Ruined Castles - Wales
One of the finest examples of C13/14th military
architecture in Europe.
is one of the few walled towns still with a complete circuit
of walls, with their defending towers. These were built at
the same time as the castle to protect a planned town.
Donít miss the twelve latrines built along the outside of the walls to the west of Mill Gate. These were built for use by Edward Iís logistic corps (the equivalent of todayís civil service) whose building was outside the castle on the site of the car park.
The castle built at the south east corner of the walls stands on a rocky promontory overlooking the mouth of the river Conwy. Taking four years to build at a cost of £15000, it was state of the art. Massive walls and towers provided lethal fields of fire.
Originally covered by white harling, it must have been an awe inspiring structure to put the fear of God (and Edward I) into the hearts of the Welsh. Power and domination hardly begin to describe it.
The castle was built after the defeat of Llywelyn ap Gruffudd, last of the Princes of Wales, by Edward I. It was a temporary haven for Richard II in 1399 and was held for several months by forces loyal to Owain Glyndŵr in 1401.
Following the outbreak of the English Civil War the castle was held by forces loyal to Charles I before surrendering to the Parliamentary armies. In the aftermath the castle was partially slighted by Parliament to prevent it being used in any further revolt, and was finally left in ruins when its remaining iron and lead was stripped and sold off.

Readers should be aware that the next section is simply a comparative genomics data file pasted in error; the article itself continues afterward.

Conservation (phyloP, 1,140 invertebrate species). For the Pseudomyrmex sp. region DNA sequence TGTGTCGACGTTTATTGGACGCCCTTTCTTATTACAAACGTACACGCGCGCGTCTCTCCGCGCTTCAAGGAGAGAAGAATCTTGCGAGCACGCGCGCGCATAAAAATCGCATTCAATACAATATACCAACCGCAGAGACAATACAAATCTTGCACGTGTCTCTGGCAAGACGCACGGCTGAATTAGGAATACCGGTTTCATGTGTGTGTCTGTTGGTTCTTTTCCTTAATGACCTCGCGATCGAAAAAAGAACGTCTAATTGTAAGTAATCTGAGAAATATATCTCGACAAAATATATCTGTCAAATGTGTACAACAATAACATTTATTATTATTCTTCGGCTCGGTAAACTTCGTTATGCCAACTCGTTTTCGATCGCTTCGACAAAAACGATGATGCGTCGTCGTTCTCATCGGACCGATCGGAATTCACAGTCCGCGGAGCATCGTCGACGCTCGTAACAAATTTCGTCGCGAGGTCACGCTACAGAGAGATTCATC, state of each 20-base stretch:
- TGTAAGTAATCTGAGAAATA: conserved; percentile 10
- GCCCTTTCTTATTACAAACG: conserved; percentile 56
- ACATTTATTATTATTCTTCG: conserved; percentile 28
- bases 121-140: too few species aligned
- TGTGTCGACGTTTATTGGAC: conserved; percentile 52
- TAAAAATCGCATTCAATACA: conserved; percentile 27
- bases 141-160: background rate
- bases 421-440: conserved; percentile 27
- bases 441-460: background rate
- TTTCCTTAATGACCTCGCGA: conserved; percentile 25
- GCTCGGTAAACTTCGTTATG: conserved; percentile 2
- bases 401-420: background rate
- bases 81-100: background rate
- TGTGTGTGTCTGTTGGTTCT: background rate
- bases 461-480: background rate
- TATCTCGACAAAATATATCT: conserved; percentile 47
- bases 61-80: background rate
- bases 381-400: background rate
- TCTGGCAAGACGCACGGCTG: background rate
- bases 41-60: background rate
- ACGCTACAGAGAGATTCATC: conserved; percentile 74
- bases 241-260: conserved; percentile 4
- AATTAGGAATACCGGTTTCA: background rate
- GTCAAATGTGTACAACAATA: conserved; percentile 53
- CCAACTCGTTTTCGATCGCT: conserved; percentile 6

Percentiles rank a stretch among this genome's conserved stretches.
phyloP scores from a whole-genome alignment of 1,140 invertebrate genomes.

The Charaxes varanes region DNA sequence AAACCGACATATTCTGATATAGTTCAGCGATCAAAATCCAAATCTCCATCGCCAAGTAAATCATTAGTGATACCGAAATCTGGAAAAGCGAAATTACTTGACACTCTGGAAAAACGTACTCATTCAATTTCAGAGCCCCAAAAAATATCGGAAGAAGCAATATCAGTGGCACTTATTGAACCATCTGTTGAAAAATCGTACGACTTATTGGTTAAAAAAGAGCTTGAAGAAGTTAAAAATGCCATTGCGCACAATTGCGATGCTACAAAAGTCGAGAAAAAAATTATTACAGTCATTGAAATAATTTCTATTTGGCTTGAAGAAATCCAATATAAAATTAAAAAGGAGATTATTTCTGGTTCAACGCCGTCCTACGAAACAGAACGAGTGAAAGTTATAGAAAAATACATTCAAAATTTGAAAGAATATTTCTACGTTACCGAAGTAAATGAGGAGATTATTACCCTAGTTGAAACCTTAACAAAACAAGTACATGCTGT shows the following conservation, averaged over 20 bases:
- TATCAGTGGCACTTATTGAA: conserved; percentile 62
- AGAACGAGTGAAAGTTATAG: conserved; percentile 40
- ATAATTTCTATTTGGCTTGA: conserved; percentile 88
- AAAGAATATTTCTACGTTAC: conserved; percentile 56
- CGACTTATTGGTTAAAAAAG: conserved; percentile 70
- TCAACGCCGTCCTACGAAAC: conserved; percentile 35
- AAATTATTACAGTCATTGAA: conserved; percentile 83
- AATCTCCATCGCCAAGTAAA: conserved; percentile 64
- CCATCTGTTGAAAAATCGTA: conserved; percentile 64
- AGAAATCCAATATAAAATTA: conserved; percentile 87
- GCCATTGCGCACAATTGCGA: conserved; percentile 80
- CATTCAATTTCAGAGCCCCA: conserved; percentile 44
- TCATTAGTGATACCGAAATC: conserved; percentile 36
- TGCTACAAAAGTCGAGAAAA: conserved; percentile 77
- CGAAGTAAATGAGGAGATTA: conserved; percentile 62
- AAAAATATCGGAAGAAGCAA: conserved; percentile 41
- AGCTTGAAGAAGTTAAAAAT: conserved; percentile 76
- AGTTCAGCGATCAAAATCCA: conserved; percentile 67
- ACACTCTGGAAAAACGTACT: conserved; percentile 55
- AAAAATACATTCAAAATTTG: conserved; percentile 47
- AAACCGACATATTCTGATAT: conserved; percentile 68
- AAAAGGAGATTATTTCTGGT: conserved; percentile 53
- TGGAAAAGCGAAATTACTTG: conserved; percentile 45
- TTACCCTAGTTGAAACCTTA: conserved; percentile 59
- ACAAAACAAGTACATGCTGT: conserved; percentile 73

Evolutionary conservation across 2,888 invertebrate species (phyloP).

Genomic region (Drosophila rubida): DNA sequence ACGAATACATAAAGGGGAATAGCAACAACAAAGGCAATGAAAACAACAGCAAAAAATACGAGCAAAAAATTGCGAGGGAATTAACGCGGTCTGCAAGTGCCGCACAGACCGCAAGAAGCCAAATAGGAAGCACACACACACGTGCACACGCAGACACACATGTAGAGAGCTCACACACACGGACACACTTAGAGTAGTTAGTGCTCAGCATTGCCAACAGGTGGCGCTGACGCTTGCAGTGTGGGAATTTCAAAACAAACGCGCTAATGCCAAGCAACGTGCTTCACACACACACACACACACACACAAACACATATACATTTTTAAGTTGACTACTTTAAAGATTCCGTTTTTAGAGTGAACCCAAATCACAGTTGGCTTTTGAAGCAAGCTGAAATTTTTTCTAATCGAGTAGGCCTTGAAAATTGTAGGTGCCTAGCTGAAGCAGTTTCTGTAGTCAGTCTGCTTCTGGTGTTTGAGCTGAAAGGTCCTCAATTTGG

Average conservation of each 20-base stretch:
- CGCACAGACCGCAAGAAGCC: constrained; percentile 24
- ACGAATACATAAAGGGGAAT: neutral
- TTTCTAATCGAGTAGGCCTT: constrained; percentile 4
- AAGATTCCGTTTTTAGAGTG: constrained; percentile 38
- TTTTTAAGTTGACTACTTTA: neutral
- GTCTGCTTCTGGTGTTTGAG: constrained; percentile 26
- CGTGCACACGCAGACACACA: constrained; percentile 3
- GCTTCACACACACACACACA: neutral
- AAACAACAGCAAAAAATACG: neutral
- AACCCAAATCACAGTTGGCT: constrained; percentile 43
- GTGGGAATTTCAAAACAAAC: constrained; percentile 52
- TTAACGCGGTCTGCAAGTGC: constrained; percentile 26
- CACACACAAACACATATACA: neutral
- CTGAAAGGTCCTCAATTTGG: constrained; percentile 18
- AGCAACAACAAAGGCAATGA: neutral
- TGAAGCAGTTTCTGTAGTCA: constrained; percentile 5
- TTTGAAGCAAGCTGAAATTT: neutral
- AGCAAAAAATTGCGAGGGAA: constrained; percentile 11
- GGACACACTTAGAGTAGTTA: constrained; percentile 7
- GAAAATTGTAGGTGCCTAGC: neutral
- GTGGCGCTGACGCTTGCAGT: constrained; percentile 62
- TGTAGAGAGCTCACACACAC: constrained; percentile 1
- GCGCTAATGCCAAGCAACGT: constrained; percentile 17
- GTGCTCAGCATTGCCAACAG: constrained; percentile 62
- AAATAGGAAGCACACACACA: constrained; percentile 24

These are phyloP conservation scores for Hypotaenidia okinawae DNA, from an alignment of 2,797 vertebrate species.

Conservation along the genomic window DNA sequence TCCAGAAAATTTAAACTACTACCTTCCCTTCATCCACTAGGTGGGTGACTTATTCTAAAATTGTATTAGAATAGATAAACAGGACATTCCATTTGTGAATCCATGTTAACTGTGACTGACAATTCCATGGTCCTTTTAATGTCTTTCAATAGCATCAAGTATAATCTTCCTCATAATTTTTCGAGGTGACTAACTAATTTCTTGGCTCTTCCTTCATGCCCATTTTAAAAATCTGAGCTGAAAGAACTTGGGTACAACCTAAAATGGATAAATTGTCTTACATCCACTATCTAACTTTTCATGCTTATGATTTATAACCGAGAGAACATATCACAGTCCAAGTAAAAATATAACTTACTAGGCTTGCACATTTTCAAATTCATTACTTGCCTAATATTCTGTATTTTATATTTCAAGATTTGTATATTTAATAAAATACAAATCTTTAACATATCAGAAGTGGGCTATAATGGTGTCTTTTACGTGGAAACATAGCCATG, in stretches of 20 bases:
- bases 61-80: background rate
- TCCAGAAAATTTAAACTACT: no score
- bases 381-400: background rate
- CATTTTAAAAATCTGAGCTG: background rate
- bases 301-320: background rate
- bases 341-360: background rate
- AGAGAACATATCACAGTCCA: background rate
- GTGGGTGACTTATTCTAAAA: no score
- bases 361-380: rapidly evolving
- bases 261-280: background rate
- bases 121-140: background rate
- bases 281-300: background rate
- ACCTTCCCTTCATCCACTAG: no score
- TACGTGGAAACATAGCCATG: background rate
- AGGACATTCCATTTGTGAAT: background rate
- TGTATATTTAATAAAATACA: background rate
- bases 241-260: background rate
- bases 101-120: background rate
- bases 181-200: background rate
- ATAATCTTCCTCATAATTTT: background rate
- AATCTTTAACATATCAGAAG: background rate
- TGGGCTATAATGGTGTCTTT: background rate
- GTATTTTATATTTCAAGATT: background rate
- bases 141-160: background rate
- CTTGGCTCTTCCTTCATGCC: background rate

The original entrance would have been by a steep ramp, across a footbridge, under the portcullis and through two sets of wooden gates with murder holes above.
Two massive round towers guard the entrance into the outer ward. This feels quite congested as it contained the kitchen and stables (now foundations only) as well as the great hall. Although now roofless, it still stands to its original height, giving an impression of how impressive the castle must have been when built.
Below the great hall were the cellars with living accommodation above. At the far end was the garrison chapel. Behind it is the prison chapel. At the far end is the well, 91í deep.
A stone wall separates the outer from the much smaller inner ward and would have had two wooden doors as well as a drawbridge. This contains the royal chambers and presence room. They were designed as a small palace. Not only did this provide privacy, it could also be sealed off from the rest of the castle and supplied indefinitely from the sea by the eastern gate. In fact, they were rarely used by the royal family.
At the far end is the east barbican with steps down to the water gate and a small dock. These are now masked by the later bridges.
The chapel tower could be accessed from the inner ward or from the wall walk. The chapel on the first floor was just used by the royal family. The three lancet windows now contain attractive modern stained glass. On either side are two smaller rooms with a squint giving views of the altar. Down a side passageway is a latrine.
Spiral staircases inside the towers give access to the wall walk around the top of the towers.
Not only does this give good views down into the castle, it also gives good views of the town walls, town and quayside.
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